Morinville Proposes Community-Led Oversight on Council Compensation

closed session

by Colin Smith

A plan to give the community more say on how Morinville’s mayor and town councillors are paid is moving ahead.

Creation of a committee to review remuneration received by the members of council was approved at its regular meeting on Tuesday, Feb. 27.

As recommended by administration, the proposed Council Remuneration Review Committee would consist of five Morinville electors, with the town’s manager of Human Resource Services serving as administrative facilitator.

Council Remuneration Policy CP194/2022 calls for an external market review of salaries, honorariums, and expenses by a third party at the midterm of each Council term.

Committee members would look at the results of the third-party remuneration review conducted by Hillcrest Financial, along with the current Council Remuneration Policy, and develop recommendations on compensation for council to consider.

The Hillside Financial review report was presented to council at the Feb. 27 meeting.

Based on a survey of council compensation at ten comparator municipalities, it indicates that Mornville’s mayor and councillors are paid substantially less than the town’s Council Remuneration Policy calls for.

The target of the remuneration policy is for the rate of the honorariums and expense compensation for council members to be set at the 50th percentile of what they are paid in comparable municipalities.

That would put council’s compensation at the midpoint, with half of council members in other municipalities receiving more and half receiving less.

“The Town of Morinville’s mayoral honorarium is currently 25.38% below the 50th percentile of the defined market. The councillor rate is currently 14.86% below the 50th percentile,” states the report.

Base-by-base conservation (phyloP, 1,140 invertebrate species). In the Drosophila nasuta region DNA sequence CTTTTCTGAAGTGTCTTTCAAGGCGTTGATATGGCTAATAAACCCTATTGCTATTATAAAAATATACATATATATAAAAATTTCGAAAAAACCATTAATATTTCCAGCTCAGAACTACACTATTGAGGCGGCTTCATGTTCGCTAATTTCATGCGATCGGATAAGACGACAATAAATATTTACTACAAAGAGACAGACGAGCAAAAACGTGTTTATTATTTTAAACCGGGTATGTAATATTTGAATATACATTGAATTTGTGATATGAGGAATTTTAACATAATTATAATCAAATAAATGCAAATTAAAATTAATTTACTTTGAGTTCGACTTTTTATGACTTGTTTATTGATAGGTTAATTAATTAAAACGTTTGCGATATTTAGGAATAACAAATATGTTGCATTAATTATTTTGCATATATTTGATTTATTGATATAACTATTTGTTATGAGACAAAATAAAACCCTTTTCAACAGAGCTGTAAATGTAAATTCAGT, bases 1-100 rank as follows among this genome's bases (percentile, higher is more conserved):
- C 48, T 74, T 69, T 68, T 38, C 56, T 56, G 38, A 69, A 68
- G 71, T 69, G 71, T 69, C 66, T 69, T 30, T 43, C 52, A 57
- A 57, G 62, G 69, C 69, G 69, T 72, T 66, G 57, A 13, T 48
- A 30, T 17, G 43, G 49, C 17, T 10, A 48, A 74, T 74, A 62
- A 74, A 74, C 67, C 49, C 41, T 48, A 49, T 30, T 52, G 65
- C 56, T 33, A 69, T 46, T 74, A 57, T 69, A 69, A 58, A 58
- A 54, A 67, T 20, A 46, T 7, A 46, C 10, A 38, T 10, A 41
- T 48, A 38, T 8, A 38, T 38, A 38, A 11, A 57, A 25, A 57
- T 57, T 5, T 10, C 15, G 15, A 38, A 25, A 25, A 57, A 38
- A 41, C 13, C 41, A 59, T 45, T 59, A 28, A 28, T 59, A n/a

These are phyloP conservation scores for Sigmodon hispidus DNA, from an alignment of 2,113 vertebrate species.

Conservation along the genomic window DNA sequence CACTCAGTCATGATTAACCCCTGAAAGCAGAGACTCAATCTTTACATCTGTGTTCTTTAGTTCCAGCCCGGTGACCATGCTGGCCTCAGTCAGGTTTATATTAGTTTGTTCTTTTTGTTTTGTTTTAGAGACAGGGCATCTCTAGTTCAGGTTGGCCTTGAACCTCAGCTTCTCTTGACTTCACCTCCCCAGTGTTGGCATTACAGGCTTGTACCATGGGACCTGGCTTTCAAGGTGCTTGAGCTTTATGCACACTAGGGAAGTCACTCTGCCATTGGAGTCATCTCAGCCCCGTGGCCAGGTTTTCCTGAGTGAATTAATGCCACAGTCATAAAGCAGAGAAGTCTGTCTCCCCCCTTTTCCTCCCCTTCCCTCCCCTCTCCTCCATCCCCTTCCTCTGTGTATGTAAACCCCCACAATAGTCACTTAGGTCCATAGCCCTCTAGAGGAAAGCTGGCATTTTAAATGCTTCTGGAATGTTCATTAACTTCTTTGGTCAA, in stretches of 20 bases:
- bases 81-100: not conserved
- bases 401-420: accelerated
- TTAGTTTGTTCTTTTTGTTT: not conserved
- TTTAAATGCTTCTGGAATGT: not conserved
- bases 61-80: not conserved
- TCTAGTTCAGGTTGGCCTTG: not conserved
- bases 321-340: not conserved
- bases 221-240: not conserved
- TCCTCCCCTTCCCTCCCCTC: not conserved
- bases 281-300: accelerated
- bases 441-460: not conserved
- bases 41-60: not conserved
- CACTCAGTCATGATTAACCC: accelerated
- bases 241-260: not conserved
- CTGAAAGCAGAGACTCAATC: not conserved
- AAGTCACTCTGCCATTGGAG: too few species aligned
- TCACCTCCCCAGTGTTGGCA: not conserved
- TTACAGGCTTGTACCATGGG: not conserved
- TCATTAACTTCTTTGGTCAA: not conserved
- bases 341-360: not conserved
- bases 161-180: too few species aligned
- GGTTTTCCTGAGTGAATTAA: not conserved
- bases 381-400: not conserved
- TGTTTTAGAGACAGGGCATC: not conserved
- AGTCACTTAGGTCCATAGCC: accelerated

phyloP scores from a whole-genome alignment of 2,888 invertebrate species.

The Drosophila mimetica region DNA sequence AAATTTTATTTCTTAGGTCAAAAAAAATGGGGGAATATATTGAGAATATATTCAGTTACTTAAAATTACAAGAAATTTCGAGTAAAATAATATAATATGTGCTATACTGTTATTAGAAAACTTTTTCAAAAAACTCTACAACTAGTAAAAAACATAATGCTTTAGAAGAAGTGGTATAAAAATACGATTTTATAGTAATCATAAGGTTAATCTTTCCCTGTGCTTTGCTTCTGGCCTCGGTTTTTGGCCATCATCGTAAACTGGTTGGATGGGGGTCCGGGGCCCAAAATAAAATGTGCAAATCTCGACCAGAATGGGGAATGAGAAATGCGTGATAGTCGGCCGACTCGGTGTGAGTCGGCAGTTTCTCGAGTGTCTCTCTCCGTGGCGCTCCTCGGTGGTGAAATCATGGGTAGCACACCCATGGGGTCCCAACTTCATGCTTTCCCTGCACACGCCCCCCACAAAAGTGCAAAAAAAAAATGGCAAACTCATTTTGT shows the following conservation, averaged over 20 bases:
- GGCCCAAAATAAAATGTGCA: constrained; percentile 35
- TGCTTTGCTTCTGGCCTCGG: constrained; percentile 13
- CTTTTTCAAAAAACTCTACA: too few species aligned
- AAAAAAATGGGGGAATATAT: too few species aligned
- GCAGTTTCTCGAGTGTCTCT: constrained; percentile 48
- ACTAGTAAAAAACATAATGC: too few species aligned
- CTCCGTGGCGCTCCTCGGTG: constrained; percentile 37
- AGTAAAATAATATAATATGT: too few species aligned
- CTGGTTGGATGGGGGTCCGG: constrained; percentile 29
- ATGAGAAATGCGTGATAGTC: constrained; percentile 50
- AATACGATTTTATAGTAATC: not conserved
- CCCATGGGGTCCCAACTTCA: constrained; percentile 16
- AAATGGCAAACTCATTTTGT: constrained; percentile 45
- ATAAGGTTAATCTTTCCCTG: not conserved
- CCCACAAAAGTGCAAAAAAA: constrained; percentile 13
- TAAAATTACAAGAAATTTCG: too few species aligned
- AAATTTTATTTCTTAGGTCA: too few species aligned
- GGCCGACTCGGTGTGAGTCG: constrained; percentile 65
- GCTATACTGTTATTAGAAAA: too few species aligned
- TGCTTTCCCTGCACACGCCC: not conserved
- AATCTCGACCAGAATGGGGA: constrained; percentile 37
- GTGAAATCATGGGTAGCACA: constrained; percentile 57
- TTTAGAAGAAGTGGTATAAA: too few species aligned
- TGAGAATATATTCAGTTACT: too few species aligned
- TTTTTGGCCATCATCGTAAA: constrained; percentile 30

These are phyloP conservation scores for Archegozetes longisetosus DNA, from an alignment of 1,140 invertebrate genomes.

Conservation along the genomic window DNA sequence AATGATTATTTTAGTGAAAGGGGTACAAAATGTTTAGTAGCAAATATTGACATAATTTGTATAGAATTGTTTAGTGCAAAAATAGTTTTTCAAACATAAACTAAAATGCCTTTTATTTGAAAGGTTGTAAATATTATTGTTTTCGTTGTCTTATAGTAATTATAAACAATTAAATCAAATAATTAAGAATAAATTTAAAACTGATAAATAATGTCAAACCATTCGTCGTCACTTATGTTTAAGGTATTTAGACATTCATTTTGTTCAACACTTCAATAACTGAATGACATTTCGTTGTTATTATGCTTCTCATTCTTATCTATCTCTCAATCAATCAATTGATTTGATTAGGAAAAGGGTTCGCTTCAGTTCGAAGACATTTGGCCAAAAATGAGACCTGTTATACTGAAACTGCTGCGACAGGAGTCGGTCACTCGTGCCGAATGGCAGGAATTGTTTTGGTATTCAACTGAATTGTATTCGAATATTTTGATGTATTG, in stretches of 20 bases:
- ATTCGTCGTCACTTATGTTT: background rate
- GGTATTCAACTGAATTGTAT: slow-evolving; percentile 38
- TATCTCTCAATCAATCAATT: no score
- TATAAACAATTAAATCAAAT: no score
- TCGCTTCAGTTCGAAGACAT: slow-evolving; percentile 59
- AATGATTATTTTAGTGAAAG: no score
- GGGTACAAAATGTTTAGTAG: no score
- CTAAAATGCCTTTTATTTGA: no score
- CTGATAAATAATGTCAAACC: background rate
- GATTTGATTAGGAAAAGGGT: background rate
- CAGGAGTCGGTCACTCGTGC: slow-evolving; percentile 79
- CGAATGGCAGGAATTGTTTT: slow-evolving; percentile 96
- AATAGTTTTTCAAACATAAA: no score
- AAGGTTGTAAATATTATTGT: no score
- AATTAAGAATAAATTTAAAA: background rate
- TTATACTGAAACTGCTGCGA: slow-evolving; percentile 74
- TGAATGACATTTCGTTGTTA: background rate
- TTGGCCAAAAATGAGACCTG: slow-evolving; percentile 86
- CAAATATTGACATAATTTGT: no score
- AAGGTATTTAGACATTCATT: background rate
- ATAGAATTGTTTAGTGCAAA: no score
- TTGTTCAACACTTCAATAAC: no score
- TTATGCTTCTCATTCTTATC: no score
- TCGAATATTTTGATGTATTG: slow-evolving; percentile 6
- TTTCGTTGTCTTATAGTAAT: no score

The comparator municipalities surveyed in the study were Beaumont, Cochrane, Devon, Fort Saskatchewan, Hinton, Lacombe, Spruce Grove, Stony Plain, Sturgeon County and Whitecourt.

The report noted that five of the comparator municipalities provide additional compensation for the deputy mayor.

All provide some level of benefits, which may include health and dental coverage or life insurance, and an emerging trend is to provide pension, RRSP or TFSA options, which is the case with four of the municipalities.

According to Human Resource Services Manager Jennifer Brush, the Council Review Committee is intended to “uphold accountability to the community, attract and retain qualified candidates, and foster public trust by aligning compensation with the demands and expectations of civic leadership.”

Determining council compensation through such a committee is considered to be best practice for municipalities, she said in her report recommending it.

It also provides for transparency and engagement with the community and provides an unbiased view of council remuneration.

Other options, including reviews and recommendations done by council itself or by administration are seen as undesirable.

Brush said that a bylaw will now be prepared to enable the creation of the committee, and then applications for the member positions will be sought, with the intention that recommendations on council compensation will be brought out in July.

Morinville residents were last consulted about council compensation eight years ago, and the last time a remuneration review was established was in 2019.

“I am really glad to see this come forward,” said Deputy Mayor Jen Anheliger. “I think this allows our citizens to participate.”

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